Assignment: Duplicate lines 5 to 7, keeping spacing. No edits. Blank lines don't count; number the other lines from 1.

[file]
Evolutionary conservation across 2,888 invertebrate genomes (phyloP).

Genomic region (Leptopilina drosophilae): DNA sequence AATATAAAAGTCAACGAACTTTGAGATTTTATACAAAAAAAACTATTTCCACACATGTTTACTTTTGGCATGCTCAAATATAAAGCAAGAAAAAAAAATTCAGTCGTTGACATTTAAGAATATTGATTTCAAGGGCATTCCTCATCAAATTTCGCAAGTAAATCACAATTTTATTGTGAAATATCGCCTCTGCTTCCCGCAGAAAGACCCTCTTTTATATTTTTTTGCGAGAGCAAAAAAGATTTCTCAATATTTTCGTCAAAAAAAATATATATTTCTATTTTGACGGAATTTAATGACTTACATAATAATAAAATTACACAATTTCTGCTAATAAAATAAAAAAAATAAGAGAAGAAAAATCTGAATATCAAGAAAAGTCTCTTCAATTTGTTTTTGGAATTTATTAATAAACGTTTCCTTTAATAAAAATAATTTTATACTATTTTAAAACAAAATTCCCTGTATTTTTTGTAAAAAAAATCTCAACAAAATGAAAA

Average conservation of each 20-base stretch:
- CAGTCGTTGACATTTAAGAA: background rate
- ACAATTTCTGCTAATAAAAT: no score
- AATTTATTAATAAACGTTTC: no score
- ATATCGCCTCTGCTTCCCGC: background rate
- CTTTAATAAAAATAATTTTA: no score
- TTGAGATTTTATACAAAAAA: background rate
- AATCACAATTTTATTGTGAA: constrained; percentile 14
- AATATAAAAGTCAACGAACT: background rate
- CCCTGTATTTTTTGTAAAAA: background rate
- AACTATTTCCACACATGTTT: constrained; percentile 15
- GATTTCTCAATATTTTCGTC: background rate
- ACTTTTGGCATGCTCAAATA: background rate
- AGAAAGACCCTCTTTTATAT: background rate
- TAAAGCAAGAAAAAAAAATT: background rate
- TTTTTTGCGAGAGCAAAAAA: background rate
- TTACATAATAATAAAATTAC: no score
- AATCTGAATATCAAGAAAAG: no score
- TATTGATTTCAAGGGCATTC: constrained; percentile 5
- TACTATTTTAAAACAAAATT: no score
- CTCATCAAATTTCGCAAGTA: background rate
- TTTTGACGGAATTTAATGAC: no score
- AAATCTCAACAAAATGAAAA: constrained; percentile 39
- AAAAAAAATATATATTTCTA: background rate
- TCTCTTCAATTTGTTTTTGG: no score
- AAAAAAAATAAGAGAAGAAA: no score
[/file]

- ACAATTTCTGCTAATAAAAT: no score
- AATTTATTAATAAACGTTTC: no score
- ATATCGCCTCTGCTTCCCGC: background rate